Council Approves College Expansion Plan Compromise
By Carl Wagenfohr
CLEARWATER - As expected, the Clearwater City Council approved an "Alternative Compromise Recommendation" for the expansion of Clearwater Christian College (CCC) at their meeting on Tuesday night.
The compromise plan was formulated by the Pinellas Planning Council (PPC) staff to overcome concerns about the environmental impacts of the development project. The compromise involved reducing the project's wetland destruction from 7.2 to 2.6 acres, and eliminating the planned encroachment of a soccer field on an active bald eagle's next nearby.
To a large extent, the Council based its approval on the benefits of a mitigation plan that CCC claimed would improve the water circulation in Old Tampa Bay, and by the construction of a stormwater system on the entire campus that would limit the runoff of nutrients into the bay.
Councilmember Bill Jonson said of the compromise, "I've had some change of mind and I'm more positive about the project. I especially like the further buffer from the eagle…The main reason to support this is the improvement in the water quality in the area."
"The reason I continue to support this is there's a substantial public benefit to this plan. In my opinion, it significantly supersedes the loss of a miniscule amount of wetlands there," said Councilmember Paul Gibson.
"I think that we are going to have more healthy and prosperous wetlands in this area if the mitigation plan is followed," Mayor Frank Hibbard said, justifying his support of the project.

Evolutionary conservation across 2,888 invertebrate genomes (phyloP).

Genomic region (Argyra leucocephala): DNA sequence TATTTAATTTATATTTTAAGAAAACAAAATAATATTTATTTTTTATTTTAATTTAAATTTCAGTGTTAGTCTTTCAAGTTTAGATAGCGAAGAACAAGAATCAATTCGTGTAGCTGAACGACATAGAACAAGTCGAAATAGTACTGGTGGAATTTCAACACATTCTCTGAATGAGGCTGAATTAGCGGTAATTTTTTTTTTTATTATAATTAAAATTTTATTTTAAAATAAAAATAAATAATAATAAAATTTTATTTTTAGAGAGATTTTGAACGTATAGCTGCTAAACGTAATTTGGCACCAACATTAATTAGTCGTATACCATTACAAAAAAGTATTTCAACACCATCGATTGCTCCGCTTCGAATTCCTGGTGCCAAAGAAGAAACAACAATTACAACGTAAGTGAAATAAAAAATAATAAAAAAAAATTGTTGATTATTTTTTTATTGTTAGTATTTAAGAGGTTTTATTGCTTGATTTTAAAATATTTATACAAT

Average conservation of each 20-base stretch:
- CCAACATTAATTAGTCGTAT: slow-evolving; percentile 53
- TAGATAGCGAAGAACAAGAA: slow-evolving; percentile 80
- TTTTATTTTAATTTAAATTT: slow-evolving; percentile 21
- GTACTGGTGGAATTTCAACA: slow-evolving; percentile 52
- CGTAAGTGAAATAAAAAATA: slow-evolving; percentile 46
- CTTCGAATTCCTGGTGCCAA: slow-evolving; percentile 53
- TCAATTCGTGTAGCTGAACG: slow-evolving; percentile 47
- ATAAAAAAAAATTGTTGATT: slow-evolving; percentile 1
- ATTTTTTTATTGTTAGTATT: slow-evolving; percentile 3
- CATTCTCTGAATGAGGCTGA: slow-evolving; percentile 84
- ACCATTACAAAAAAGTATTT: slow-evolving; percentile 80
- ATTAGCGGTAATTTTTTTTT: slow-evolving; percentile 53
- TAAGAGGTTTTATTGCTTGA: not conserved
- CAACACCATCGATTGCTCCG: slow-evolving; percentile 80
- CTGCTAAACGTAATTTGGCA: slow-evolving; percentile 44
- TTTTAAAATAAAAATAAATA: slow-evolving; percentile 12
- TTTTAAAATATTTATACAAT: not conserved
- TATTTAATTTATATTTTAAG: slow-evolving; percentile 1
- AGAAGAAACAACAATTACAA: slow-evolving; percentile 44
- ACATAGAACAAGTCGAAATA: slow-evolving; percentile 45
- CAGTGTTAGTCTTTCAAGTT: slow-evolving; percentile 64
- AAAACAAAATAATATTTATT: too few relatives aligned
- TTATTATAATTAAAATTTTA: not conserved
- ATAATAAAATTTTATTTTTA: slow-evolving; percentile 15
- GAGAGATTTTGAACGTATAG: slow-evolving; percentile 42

The City Council unanimously approved both the requested Future Land Use and Zoning changes requested in CCC's compromise plan.
The next step in the approval process is a hearing by the Tampa Bay Regional Planning Council (TBRPC) on Monday, October 11.
TBRPC staff had previously offered their opinion of CCC's original plan, calling it "inconsistent with the Strategic Regional Policy Plan."
The city will send the Council-approved compromise plan to the TBRPC in time for it to be reviewed for the October 11 meeting. City Planner Lauren Matzke said that she had already discussed the compromise with TBRPC staff, and added, "My understanding, based on that conversation, is that they viewed it as others did, a compromise, I believe the word 'livable' might have been used."
Next, the Pinellas County Commission, sitting as the Countywide Planning Authority (CPA), will hear CCC's compromise plan at their meeting on October 12th. Gordon Beardslee, General Planning Administrator for Pinellas County, said this week, "We're recommending approval of the compromise, subject to amendments to the Development Agreement with the city." Beardslee added that approval of the Land Use Amendment would not predispose the county to grant the environmental permits that would later be required by the project.
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